The fountainhead of this excess is the modern Puja Pandal, often an elaborate structure bearing expensive adornments, no longer limited to the makeshift tableau at which rituals are to be performed. A mere Pratima depicting the deities is insufficient, for these are not places of mere worship. Durga Puja Inc. is the spawn of a pageant and a temple, and this too on steroids.
Two years ago, the Times of India reported that total expenditures on Puja Pandals by the some four thousand local clubs of Kolkata, many of them collecting money through goons and politicians (sometimes they are one and the same) totaled 123 Crores of Rupees or around twenty five million dollars.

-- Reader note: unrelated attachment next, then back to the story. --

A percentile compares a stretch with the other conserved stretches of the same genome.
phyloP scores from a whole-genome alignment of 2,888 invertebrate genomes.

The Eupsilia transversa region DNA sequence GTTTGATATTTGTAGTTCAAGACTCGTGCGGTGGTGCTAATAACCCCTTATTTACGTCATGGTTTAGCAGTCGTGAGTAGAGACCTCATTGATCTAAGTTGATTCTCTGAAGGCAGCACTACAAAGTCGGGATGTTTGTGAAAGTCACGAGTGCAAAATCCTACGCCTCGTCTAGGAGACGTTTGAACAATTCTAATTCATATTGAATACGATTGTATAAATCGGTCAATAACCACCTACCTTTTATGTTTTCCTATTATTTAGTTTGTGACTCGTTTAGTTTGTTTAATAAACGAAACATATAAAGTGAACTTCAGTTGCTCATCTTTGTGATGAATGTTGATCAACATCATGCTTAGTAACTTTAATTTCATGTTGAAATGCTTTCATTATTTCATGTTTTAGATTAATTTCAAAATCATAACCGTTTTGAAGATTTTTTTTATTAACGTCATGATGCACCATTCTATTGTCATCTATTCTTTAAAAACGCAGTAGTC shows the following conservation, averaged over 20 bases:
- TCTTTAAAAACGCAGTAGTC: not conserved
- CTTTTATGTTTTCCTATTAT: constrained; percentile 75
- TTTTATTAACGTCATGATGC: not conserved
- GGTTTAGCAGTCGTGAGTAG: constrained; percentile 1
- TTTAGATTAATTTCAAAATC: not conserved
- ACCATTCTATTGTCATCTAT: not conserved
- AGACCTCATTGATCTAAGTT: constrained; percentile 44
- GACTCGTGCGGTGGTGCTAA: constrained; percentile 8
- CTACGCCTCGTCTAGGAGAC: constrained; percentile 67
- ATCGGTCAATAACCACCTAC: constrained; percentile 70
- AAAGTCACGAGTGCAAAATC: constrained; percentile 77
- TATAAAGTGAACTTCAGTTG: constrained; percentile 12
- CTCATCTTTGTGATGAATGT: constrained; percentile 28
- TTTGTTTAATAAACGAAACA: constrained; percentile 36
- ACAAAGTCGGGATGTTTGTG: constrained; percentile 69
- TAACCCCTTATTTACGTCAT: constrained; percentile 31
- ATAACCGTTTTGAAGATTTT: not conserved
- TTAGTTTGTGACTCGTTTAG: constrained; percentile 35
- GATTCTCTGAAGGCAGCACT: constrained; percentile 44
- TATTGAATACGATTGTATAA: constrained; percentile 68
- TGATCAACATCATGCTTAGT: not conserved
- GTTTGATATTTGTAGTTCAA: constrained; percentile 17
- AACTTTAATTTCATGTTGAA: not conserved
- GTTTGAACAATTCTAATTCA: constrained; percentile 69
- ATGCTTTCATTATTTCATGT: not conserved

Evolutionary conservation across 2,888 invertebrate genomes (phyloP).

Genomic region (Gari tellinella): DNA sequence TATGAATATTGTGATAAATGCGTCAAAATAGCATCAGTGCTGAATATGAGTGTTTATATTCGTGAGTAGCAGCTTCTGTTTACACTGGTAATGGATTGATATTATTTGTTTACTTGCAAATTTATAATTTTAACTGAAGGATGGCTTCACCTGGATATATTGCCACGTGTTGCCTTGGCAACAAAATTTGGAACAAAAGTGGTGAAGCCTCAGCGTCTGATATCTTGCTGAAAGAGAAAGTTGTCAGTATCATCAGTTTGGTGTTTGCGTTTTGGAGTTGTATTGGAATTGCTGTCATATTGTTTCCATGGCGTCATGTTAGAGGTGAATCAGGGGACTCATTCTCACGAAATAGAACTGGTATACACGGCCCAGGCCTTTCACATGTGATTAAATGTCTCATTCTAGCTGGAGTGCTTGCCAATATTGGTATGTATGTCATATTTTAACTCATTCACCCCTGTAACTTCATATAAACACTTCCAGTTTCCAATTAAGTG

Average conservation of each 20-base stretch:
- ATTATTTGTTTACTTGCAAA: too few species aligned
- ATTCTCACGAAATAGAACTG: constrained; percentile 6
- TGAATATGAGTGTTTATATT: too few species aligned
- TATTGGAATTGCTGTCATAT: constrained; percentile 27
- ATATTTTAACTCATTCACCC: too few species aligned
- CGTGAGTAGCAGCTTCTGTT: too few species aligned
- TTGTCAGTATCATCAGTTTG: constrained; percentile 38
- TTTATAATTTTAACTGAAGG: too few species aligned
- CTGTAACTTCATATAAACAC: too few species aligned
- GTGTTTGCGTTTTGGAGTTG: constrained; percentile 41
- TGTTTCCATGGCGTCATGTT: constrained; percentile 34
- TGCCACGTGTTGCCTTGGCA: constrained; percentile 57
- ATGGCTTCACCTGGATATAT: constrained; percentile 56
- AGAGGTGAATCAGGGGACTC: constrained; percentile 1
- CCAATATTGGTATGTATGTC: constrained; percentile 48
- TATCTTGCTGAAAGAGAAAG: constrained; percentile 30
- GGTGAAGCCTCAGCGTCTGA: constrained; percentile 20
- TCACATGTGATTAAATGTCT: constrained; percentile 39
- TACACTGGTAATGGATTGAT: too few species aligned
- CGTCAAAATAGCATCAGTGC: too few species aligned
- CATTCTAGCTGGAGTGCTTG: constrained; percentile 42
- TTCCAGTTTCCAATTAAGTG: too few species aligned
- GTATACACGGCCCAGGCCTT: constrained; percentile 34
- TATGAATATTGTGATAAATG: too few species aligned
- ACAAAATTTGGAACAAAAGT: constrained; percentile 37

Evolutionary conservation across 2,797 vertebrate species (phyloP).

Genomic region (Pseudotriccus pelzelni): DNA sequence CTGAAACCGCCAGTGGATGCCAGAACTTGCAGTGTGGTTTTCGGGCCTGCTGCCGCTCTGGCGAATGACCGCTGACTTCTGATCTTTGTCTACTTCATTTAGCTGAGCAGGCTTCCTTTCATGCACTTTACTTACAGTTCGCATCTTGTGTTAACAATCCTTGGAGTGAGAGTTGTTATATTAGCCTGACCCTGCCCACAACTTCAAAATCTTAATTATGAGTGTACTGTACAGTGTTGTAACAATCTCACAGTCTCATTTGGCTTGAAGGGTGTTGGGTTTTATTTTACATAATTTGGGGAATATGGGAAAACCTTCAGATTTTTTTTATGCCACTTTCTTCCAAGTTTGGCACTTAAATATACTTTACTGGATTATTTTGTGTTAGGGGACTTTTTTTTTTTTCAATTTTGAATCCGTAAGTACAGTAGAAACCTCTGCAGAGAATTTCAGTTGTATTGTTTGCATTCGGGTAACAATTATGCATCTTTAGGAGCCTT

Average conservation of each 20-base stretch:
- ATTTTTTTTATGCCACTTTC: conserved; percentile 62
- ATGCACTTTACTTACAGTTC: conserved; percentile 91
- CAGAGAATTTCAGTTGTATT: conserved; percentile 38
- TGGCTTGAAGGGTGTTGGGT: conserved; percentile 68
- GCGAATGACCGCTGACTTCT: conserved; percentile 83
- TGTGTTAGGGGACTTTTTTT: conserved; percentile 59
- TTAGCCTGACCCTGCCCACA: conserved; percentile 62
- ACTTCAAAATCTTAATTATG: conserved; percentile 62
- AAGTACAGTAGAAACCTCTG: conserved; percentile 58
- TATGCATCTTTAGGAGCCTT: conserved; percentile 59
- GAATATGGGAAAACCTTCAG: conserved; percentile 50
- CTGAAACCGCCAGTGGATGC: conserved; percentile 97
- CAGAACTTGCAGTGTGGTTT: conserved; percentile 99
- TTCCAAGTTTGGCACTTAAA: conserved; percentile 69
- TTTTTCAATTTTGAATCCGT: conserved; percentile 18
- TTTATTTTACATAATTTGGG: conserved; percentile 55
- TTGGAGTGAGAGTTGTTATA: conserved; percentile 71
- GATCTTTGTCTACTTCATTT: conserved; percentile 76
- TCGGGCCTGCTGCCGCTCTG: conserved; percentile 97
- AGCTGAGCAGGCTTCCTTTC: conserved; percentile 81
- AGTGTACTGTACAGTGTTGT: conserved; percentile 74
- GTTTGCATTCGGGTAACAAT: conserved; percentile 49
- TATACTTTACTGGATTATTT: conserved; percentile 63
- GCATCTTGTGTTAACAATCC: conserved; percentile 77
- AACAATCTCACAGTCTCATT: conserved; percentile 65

With scandalous ‘chit’ funds or Ponzi schemes being a conspicuous source of this funding, budgets for Pandals have been forced to come down, according to the press. Still, reports of modesty are greatly exaggerated.
The streets of Calcutta are littered with corporate logos, many of them displayed on huge bamboo archways vaulting the streets: An Indian Idol stall, sits humming a few feet from the Pandal in my neighbourhood while people are abuzz about another ‘Indian idol’ – a statue of the Goddess Durga, decked out in Rs. 10 Crores (around $2M dollars) worth of diamonds. Another Pandal garnering attention is crafted in gold sponsored by the jewellery franchise owned and operated by corporate giant, Tata Sons Ltd.
Many streets are closed by the Pandals, bringing Calcutta’s considerable traffic, never very fluid at the best of times, to a grinding halt. The social clubs either have the authority or audacity to dig up roads, penetrating pavement at times with jackhammers to plant the bamboo frames for their massive Pandal stuctures. The city, presumably, foots the bill for their repair – or else the roads stay potholed.